Radio City

9 02 2009

Osaka City View 1, Osaka, 2/4/2009

Last week I went to Osaka, one of the most populous cities in Japan. Osaka shares an interesting characteristic with Tokyo in that the population is drastically reduced after night falls and commuting workers return home, which in Osaka’s case 40% of them do. During the day, however, Osaka is a bustling metropolis and has a attitude surprisingly disparate from Kyoto. While Kyoto is also one of Japan’s larger metropolises, it took going to Osaka to make me realize how relatively subdued Kyoto with it’s numerous temples and shrines is in comparison. Osaka is often compared with New York for it’s slightly more relaxed and carefree approach to city living, helped by it’s location in the Kansai area, residents of which are said to be more feckless and prone to humor than their more stoic Kanto counterparts. Residents of the Kansai also often speak a dialect of Japanese, Kansai-ben, that’s said to be faster and more slangy than Tokyo Japanese, as well as including such a number of distinct phrases and vocabulary that it is almost a separate language (such as “ooki ni” for “argitou” and “yan” instead of “san”).

Obviously Osaka is the New York of the East- it even has its own Statue of Liberty.

Obviously Osaka is the New York of the East- it even has its own Statue of Liberty.

I also scoped out Osaka Castle while I was out. One of the larger and more visually impressive castles in Japan, if a slightly odd combination of the historic and the modern; behind the castle is a very anachronistic glass and steel elevator.

Osaka-jou, Osaka, 2/4/2009

A view of Osaka Castle's moat.

A view of Osaka Castle's moat.

Osaka really does seem like a more modern city than Kyoto, especially some of it’s striking skyscrapers, like the humongous police headquarters and equally large NHK building across the street from it.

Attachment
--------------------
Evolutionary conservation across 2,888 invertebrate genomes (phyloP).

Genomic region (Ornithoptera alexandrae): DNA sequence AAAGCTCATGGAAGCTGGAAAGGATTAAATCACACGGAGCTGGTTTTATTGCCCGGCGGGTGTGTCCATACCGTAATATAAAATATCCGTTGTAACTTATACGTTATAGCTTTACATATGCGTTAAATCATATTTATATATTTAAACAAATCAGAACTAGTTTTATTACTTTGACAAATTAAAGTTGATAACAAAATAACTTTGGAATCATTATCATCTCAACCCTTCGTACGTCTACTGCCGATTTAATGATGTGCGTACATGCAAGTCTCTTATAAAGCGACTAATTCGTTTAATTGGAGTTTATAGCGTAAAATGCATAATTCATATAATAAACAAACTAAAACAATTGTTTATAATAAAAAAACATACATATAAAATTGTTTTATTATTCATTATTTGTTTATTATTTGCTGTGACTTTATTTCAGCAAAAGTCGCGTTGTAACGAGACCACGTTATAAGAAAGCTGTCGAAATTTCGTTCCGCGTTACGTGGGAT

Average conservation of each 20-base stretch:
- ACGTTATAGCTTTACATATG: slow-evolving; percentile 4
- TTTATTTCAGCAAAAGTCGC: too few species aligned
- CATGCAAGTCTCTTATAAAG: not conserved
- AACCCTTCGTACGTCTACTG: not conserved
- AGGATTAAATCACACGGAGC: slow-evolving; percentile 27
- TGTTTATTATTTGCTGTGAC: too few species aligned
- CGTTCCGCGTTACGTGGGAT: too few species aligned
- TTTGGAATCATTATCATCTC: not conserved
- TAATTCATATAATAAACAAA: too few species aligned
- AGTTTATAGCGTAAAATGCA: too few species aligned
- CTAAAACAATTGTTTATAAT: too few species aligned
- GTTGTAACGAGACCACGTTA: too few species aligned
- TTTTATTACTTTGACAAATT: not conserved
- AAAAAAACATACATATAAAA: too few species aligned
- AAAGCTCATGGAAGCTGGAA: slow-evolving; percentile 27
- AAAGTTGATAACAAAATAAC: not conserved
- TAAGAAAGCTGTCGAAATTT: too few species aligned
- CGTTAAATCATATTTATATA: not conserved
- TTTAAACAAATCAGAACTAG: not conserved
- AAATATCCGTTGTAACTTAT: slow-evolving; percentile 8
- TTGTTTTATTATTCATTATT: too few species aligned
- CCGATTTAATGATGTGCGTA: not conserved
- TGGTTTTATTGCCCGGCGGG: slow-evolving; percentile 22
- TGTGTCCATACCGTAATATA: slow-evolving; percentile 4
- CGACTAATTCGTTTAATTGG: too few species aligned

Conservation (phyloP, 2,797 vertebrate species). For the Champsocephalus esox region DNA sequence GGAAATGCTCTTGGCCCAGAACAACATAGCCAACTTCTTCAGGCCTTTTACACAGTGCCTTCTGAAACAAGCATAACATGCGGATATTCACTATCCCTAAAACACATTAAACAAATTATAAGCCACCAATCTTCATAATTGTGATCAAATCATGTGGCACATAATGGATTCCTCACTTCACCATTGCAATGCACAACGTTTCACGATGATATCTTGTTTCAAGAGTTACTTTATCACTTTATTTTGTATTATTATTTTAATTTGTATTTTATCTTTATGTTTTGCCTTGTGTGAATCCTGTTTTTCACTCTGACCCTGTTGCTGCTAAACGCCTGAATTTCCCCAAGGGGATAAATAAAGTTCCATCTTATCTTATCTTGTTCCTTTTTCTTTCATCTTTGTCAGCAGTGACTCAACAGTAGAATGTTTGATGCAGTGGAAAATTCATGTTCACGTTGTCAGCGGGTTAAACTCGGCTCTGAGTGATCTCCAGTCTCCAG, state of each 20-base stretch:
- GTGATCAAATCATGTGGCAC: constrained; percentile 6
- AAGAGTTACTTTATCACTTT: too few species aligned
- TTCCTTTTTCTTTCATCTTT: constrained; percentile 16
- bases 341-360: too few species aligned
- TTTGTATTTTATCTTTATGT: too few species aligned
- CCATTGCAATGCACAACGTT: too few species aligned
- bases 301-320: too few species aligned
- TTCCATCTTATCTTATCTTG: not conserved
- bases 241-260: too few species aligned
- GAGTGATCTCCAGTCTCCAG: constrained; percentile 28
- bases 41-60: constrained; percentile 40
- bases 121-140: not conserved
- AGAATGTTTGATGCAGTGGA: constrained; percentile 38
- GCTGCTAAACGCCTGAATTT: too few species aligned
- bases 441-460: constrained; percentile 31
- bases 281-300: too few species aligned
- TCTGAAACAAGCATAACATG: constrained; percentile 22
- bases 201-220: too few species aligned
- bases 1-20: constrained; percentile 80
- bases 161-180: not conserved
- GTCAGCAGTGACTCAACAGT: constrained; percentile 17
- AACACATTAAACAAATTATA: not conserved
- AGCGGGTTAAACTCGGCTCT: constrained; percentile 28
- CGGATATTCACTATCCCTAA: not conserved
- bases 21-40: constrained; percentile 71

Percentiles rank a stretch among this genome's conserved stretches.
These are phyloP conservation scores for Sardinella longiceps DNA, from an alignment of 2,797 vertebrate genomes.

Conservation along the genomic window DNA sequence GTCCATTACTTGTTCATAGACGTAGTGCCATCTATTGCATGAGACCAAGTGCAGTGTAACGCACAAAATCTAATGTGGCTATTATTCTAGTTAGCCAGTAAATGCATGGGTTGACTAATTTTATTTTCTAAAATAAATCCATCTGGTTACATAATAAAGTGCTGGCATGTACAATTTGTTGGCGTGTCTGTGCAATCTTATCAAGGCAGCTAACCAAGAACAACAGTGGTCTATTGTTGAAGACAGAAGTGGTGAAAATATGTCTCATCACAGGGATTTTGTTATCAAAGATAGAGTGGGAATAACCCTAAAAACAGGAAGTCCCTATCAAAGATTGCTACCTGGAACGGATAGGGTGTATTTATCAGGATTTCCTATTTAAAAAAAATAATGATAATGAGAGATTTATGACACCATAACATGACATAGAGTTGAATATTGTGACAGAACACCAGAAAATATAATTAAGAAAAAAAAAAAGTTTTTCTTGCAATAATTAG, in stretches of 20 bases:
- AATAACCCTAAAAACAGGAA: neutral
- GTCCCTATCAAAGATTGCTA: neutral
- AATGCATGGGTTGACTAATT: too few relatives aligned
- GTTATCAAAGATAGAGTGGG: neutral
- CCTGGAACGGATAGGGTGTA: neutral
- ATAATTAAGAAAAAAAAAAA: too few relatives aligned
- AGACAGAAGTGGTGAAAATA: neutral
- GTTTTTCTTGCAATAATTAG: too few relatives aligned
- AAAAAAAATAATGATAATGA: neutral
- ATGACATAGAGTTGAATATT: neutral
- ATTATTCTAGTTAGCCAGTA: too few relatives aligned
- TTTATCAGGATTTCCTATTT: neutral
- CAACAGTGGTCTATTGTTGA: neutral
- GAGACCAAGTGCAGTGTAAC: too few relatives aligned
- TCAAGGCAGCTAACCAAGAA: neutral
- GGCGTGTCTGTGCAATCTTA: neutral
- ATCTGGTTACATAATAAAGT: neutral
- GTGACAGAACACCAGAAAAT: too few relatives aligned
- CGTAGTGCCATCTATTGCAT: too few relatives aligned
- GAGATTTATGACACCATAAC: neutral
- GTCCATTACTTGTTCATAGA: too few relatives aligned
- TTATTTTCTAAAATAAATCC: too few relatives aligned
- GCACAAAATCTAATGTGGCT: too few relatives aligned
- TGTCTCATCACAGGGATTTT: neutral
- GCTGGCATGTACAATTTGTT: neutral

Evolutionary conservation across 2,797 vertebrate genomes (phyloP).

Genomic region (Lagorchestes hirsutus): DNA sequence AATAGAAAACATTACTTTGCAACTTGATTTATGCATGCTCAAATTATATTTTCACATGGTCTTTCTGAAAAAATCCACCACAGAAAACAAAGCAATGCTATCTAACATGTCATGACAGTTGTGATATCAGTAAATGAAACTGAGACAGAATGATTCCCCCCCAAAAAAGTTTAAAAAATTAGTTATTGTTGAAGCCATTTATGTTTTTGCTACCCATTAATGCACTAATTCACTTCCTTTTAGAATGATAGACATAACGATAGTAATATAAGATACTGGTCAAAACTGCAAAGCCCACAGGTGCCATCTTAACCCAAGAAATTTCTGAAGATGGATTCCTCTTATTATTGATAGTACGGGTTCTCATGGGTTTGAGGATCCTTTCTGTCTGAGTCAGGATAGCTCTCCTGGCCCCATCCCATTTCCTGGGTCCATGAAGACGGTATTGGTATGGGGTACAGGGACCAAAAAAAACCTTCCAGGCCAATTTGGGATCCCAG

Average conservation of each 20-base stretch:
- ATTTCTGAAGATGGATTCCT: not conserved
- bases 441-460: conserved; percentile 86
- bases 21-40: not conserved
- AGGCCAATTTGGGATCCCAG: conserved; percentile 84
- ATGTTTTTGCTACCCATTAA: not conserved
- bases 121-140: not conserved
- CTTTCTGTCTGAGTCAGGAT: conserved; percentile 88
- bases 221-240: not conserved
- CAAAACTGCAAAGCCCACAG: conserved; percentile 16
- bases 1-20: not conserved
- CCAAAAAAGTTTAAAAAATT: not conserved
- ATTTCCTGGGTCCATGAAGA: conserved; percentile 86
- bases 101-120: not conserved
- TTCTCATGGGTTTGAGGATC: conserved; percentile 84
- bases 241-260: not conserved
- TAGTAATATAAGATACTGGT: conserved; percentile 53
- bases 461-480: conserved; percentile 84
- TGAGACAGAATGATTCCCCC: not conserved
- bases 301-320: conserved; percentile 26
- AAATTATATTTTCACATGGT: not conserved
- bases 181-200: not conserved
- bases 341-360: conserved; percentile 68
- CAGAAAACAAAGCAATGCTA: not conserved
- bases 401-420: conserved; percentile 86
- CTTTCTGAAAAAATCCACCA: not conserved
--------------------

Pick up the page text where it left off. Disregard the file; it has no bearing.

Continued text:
Too big to be captured in one photograph.

Too big to be captured in one photograph.

Random city views.

Random city views.

Osaka City View 4, Osaka, 2/4/2009

Later I wandered into Den-Den Town, the sobriquet for the area of Kyoto renowned for it’s electronics and now otaku goods, especially manga and anime. All of the competition means prices are quite reasonable, but that’s not always the case.

I don't think this is what they meant.

I don't think this is what they meant.

Sadly (or weirdly, or frighteningly, or other such adjectives), where otaku gather is where certain specialty stores also congregate. I had the pleasure of seeing not one but two different maid cafes while I was looking for okonomiyaki for dinner in the area. Maid cafes, for those who don’t know, are cafes that cater to clientele who enjoy having women in maid costumes serving them overpriced tea and calling them “master” in wheedling voices. Bizarrely, they seemed to have flourished in areas such as Den-Den Town and Japan’s other otaku mecca, Akihabara.

Sorry for the bad picture, but this was as close as I could get. Once I passed by the cafe, glimpsed in the window, and saw women in maid uniforms manning the counter, I was laughing to badly to try for a better shot.

Sorry for the bad picture, but this was as close as I could get. Once I passed by the cafe, glimpsed in the window, and saw women in maid uniforms manning the counter, I was laughing too badly to try for a better shot.

Osaka was nice, and I’m looking forward to going again, especially after I got an awesome Disgaea artbook that goes for quite a bit more in the States. Perhaps I’ll even go to a maid cafe next time (though not alone- I can’t imagine anything sadder).

A view of Den-Den town at night.

A view of Den-Den town at night.

Music I’m Listening to Now: Deerhoof, “Vox Celeste”.

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